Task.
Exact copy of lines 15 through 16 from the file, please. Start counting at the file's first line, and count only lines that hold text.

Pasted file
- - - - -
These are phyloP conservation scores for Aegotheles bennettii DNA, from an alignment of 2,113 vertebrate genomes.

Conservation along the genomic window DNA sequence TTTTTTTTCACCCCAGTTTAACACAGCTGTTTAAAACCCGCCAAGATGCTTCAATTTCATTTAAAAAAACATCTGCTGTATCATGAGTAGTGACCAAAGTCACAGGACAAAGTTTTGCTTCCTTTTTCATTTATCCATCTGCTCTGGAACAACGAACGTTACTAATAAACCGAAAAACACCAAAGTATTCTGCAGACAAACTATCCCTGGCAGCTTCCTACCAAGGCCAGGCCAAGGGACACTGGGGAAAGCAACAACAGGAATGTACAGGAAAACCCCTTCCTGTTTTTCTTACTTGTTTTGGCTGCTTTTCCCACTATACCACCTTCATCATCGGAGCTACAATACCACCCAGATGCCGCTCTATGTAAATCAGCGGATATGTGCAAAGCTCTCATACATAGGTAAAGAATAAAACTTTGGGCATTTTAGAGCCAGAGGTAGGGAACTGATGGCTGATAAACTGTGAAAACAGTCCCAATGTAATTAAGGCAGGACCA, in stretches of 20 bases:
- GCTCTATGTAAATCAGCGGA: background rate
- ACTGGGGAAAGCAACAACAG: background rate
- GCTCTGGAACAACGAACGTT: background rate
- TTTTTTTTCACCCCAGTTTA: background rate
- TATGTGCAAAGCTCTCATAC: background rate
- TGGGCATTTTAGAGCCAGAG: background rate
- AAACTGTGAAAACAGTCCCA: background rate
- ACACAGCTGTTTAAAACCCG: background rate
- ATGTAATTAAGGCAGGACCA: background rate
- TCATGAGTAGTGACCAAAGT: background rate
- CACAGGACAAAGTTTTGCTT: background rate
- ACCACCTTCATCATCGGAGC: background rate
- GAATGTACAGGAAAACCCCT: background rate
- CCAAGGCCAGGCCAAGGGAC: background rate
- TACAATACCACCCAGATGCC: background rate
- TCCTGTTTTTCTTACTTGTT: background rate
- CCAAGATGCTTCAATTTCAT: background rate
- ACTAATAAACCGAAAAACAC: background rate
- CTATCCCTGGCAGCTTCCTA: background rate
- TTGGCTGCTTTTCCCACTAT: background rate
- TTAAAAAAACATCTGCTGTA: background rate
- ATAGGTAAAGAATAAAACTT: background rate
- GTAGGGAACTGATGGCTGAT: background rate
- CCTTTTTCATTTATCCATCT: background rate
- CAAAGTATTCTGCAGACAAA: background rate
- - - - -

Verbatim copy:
- GAATGTACAGGAAAACCCCT: background rate
- CCAAGGCCAGGCCAAGGGAC: background rate